BOISE, Idaho (AP) — A state-run treatment center for people with developmental disabilities and behavioral challenges is being investigated following a resident's death and allegations of abuse and understaffing.

State lawmakers ordered the Office of Performance Evaluations, the watchdog arm of the Idaho Legislature, to start an investigation earlier this year into the Southwest Idaho Treatment Center in Nampa, the Idaho Statesman reported Wednesday.

The Nampa facility houses clients who have severe disabilities, with the goal of transitioning them back into the community.

Previous reports from the newspaper found that many residents stay at the center for long periods or cycle in and out.

The evaluation will examine how the treatment center is run, how it is held accountable for providing good care, and its staff workload, qualifications and training.

The center faced an internal investigation last year by the state Department of Health and Welfare into mistreatment of residents. Former employees and patients' families have threatened lawsuits.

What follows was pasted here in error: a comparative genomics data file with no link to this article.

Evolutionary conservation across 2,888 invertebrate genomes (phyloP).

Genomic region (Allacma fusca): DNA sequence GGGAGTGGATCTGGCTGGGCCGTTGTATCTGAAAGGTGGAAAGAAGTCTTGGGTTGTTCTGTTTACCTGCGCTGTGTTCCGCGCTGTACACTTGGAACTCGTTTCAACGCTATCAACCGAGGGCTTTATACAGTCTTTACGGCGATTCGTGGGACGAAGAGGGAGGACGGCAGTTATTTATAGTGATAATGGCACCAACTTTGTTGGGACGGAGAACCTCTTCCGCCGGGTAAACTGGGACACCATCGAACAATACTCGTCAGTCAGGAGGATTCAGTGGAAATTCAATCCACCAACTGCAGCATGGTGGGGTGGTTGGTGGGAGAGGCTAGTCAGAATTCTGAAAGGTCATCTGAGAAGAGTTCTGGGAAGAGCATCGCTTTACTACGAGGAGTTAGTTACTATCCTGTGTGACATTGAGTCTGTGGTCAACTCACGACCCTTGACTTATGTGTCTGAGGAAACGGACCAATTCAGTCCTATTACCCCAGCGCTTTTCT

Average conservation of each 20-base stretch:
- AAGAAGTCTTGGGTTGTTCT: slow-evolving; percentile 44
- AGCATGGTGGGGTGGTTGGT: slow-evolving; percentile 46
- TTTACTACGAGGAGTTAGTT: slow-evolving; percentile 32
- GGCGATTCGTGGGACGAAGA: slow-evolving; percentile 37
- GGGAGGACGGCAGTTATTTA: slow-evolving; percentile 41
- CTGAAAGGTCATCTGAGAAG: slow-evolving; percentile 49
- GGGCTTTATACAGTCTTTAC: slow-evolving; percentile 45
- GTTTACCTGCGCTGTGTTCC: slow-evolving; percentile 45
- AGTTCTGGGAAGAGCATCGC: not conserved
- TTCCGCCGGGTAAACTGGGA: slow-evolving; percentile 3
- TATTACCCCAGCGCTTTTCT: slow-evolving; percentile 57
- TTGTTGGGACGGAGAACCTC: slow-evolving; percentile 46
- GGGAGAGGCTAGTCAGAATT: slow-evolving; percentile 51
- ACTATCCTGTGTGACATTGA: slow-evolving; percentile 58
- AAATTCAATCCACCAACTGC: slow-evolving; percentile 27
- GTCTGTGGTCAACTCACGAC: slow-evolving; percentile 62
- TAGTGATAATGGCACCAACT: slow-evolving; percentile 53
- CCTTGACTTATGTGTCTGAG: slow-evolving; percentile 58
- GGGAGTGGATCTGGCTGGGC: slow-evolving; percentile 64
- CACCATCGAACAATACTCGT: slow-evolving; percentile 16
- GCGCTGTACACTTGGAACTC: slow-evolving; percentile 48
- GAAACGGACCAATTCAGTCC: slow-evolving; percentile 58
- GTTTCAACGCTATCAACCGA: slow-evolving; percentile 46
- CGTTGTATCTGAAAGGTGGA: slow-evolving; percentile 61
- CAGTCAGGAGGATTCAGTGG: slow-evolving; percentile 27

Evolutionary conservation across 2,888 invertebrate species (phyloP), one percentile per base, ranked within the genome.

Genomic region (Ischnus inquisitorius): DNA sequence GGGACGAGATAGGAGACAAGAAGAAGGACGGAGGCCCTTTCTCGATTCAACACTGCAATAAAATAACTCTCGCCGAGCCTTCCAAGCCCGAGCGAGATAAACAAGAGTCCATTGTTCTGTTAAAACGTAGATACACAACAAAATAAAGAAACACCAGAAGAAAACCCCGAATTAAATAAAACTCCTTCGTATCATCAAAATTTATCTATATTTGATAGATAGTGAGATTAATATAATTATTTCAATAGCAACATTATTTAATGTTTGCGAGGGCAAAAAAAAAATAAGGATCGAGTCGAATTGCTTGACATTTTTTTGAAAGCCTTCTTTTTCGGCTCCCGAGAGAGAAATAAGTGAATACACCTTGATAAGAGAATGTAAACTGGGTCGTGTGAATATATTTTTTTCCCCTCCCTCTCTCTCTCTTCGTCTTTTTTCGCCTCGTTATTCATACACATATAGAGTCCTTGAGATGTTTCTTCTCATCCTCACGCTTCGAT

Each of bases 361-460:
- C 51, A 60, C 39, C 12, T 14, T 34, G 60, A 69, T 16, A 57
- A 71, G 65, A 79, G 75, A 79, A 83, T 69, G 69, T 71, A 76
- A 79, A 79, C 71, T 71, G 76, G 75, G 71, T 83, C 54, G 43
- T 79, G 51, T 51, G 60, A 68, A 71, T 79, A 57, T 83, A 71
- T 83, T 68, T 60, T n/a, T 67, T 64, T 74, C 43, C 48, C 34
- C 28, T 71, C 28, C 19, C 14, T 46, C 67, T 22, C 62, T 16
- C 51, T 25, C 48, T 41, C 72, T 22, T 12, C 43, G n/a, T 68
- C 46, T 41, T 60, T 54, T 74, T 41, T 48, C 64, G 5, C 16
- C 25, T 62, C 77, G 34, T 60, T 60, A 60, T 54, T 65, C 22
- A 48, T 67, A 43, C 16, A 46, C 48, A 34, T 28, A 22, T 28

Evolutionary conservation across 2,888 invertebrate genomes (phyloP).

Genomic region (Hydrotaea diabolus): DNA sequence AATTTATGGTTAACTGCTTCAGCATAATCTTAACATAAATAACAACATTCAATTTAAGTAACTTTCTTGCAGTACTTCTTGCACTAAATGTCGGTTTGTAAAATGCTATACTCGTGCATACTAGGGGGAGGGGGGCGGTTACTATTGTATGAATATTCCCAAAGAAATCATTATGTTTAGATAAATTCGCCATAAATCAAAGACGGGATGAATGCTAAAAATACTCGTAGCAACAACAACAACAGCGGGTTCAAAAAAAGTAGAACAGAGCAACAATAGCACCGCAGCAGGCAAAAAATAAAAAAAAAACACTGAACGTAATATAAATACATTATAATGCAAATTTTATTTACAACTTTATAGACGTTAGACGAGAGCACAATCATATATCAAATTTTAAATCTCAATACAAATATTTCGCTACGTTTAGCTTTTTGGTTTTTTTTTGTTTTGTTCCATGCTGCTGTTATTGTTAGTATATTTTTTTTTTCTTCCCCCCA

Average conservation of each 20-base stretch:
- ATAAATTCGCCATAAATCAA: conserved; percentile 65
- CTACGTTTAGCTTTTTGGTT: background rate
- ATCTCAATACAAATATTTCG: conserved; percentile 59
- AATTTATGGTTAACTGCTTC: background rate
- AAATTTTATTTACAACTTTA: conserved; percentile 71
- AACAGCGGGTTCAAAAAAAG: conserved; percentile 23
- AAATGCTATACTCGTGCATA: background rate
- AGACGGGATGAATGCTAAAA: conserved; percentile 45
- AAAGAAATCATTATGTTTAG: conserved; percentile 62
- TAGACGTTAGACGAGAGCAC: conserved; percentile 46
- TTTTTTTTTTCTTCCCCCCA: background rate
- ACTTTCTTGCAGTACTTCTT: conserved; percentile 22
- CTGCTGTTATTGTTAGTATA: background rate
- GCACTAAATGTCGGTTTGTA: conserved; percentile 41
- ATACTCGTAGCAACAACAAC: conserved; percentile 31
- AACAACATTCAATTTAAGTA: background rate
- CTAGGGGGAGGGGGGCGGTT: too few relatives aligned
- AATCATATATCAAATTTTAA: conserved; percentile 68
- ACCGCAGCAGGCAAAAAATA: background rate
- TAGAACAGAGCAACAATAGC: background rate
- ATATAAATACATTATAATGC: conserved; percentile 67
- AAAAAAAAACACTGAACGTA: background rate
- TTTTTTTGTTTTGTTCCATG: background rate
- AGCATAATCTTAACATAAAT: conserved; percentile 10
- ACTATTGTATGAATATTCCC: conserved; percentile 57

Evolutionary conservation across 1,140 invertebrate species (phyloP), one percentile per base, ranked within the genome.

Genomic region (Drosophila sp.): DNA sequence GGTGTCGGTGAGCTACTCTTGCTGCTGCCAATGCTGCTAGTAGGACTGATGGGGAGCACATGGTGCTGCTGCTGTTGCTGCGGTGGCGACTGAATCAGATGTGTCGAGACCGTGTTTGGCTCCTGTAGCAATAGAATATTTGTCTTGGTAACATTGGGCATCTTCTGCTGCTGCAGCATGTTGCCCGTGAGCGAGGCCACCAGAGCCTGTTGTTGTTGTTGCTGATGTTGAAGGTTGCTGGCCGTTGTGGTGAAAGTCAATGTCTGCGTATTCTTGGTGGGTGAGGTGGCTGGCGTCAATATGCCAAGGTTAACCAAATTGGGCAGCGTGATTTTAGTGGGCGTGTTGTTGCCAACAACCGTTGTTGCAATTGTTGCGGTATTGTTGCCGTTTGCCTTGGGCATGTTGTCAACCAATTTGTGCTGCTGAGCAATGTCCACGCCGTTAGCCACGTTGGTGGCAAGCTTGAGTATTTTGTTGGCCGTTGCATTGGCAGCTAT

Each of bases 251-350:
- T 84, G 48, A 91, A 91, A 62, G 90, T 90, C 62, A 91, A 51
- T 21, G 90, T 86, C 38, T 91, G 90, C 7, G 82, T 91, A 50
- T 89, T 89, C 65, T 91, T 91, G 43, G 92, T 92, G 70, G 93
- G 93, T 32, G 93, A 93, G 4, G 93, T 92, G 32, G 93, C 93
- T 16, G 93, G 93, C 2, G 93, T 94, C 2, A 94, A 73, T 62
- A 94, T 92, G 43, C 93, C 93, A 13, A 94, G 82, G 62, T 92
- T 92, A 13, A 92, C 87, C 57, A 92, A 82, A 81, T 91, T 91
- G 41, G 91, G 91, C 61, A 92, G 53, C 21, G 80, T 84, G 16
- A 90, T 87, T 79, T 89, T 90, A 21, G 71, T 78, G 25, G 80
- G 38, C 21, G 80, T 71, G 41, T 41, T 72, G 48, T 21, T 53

The state settled a lawsuit last year by the mother of a resident who died.

The treatment center did not have the necessary number of workers on staff during about two-thirds of all shifts for about seven months in 2017, with extreme understaffing in late and overnight shifts, the Idaho Statesman previously reported.

The center's administrator told a state inspector "she was aware of low staffing issues but was not able to implement more staff" because of budget constraints.

The Office of Performance Evaluation is expected to conclude its report next year, said Rakesh Mohan, the office's director.

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Information from: Idaho Statesman, http://www.idahostatesman.com